What's the best way to silence a snorer?
An NHS surgeon believes he’s come up with the answer.
Sleep disorders expert Professor Anshul Sama has invented a device that does the trick by zapping the culprit’s tongue with a tiny electric current.
The Snoozeal has worked in an impressive 70 per cent of cases in trials conducted in Britain and Germany.
And one of the first success stories was London pub landlady Louise Fitzpatrick, who runs the Tollington Arms near Arsenal’s Emirates stadium.
Her loud snoring began 10 years ago and got so bad she was relegated to the spare bedroom by her partner Martin Whelan.
Louise, 50, who had tried mouthguards and other over-the-counter anti-snoring remedies to no avail, said: “It really became a problem.
"Not only was it disturbing Martin, but the snoring was waking me up and leaving me tired.”
She was referred to an ear, nose and throat consultant and lined up for treatment to take away excess tissue at the back of her throat.
But while waiting for her op her surgeon offered her a place on the Snoozeal trial at University College London Hospital.
The flexible oral device – which fits into the base of the mouth – has to be worn for 20 minutes at any time of day for six weeks, not while you’re asleep.
It contains two electrodes that rest against the tongue on either side.
A tiny current is transmitted to the device by an app on your smartphone and passes into the tongue.
The current tightens up floppy muscles in the tongue and at the back of the throat often the major cause of snoring.
Louise said: “I was resigned to surgery but within a couple of weeks on the Snoozeal trial I started to notice a change.
And by the end of the six weeks I was hardly snoring at all.
“I was amazed. I’m now less tired and I no longer get complaints from Martin.”
Sufferers can check whether their snoring is improving because the app can record and track users’ sleep.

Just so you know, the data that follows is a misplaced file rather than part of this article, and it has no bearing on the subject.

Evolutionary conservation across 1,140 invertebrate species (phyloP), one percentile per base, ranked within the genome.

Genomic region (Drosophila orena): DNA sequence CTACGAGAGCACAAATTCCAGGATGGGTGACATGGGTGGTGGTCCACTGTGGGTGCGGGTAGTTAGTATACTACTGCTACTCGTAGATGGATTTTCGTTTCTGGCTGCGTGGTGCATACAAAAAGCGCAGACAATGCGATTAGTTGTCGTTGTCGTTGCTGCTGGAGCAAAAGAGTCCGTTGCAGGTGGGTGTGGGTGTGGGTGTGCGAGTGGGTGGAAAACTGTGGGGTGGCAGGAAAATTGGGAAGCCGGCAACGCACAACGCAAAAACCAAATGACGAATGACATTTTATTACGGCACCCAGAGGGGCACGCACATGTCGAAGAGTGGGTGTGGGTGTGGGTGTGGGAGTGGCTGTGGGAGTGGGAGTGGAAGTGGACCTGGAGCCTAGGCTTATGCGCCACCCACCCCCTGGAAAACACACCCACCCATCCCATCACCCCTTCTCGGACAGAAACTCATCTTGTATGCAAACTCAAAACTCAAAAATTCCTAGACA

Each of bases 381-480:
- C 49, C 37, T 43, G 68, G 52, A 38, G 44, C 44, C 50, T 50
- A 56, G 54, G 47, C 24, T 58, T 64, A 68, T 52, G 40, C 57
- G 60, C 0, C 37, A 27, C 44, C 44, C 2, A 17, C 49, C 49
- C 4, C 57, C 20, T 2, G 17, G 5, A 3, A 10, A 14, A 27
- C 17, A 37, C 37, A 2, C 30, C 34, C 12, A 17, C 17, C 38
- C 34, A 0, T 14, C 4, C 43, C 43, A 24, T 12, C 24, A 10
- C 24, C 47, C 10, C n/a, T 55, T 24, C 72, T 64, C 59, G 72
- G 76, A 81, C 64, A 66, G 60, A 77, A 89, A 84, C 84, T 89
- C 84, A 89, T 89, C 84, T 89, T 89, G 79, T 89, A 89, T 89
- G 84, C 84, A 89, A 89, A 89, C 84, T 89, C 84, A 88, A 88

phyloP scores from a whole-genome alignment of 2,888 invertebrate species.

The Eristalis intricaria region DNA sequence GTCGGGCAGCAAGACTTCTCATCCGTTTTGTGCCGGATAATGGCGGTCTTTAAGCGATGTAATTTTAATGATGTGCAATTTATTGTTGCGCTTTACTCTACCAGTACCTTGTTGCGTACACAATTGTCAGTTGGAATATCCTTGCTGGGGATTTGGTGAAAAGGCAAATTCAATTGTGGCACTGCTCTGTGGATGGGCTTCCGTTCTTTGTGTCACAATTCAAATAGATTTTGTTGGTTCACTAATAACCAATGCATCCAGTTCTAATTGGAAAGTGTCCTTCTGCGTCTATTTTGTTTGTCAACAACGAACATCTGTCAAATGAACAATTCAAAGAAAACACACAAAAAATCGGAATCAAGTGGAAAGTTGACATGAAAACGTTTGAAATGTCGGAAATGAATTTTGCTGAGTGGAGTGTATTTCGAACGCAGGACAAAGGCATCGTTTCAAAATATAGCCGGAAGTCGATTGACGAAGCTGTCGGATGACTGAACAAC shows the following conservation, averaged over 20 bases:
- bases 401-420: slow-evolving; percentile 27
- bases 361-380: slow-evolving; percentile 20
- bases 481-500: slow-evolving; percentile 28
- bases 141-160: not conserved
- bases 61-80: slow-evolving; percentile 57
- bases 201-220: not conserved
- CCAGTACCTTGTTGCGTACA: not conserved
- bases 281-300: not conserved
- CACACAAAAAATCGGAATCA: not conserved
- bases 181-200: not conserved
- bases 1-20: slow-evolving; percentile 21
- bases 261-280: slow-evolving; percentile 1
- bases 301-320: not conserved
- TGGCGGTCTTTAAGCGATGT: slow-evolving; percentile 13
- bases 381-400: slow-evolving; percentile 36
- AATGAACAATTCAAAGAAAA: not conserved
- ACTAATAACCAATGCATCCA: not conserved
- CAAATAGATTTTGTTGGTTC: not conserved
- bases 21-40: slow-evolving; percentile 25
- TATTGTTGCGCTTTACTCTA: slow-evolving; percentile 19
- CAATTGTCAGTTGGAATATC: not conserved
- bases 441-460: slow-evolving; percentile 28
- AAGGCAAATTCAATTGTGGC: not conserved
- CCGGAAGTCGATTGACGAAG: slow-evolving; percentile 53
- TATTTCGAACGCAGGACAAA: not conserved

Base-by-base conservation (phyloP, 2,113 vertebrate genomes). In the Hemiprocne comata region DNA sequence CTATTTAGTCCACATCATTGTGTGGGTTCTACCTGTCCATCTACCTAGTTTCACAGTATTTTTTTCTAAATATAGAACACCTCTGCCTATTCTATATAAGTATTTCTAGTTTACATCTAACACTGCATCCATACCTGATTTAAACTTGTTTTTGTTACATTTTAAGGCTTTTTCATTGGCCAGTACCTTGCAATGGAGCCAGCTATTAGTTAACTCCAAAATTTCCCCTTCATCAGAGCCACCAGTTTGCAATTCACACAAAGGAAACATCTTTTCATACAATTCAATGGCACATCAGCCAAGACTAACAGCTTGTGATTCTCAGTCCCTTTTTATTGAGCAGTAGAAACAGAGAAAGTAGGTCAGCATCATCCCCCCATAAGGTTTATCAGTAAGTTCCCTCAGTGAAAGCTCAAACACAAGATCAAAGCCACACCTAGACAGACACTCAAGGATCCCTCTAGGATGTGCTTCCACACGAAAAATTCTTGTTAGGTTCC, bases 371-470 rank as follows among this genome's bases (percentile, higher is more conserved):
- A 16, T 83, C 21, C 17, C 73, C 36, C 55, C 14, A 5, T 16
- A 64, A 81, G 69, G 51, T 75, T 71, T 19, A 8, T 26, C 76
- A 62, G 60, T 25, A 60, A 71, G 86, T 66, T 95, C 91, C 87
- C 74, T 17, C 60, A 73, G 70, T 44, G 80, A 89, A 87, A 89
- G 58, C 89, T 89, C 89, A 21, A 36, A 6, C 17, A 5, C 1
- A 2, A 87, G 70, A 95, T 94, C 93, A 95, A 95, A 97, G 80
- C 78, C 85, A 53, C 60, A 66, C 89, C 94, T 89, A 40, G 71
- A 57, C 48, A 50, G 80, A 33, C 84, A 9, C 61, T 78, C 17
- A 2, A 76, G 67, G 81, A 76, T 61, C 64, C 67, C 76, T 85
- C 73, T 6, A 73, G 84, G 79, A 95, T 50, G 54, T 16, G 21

Backed by private and Government funding, Prof Sama, based in Nottingham, has been refining his invention for several years and hopes to launch it later this year.
He said: “Many devices on offer do not work and are unpopular because they have to be worn at night.
“Even surgery doesn’t always work and increasingly it is being rationed or even banned by the NHS to save money.
“So my aim was to develop something that could be used for a short period of time once during the day.”
Prof Sama said many women like Louise start to snore in middle age, with peri-menopausal and menopausal hormonal changes largely being blamed for slackening muscles in the throat.
The results of trials on hundreds of patients both male and female at UCLH and in Germany showed that even when snoring wasn’t eliminated, it was significantly reduced.
Prof Sama said: “There can be quite a number of factors that can cause snoring so you are never going to get 100 per cent success.
“The results of surgery are not very good and yet we are spending thousands on treating patients with an operation that can leave them in discomfort.”
Professor Bhik Kotchea, who ran the independent UCLH trial, said: “Snoring can affect younger people too and sometimes it is caused by the size of your tongue causing an obstruction.
But the patients liked it and the results were very encouraging.”
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